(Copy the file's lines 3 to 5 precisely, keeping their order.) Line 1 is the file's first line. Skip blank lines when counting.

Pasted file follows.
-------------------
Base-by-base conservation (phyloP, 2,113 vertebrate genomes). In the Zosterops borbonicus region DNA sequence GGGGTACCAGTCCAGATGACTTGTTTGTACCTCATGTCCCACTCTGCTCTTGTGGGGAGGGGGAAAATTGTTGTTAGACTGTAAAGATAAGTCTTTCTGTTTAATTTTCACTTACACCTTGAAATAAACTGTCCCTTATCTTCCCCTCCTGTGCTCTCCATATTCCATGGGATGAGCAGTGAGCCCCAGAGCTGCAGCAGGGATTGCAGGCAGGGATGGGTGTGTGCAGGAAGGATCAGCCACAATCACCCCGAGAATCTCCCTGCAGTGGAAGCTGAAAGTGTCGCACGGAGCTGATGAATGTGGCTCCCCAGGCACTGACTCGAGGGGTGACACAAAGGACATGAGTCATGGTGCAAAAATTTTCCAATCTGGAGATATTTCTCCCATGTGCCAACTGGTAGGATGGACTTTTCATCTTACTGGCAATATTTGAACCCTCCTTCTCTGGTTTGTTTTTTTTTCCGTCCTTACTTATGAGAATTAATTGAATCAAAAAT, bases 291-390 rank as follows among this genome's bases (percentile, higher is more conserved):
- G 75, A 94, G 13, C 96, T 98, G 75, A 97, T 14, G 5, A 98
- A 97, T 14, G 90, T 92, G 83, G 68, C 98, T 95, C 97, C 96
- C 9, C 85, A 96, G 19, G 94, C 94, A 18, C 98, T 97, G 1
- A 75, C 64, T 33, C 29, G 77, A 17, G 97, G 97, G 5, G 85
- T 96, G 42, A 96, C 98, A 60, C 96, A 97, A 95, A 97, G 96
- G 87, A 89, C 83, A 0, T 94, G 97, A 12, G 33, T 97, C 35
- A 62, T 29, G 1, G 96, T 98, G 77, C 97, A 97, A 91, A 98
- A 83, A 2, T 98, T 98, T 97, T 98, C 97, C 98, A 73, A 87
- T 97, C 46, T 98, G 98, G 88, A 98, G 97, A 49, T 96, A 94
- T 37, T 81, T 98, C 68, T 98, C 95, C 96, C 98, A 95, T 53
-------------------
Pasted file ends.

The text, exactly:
- A 97, T 14, G 90, T 92, G 83, G 68, C 98, T 95, C 97, C 96
- C 9, C 85, A 96, G 19, G 94, C 94, A 18, C 98, T 97, G 1
- A 75, C 64, T 33, C 29, G 77, A 17, G 97, G 97, G 5, G 85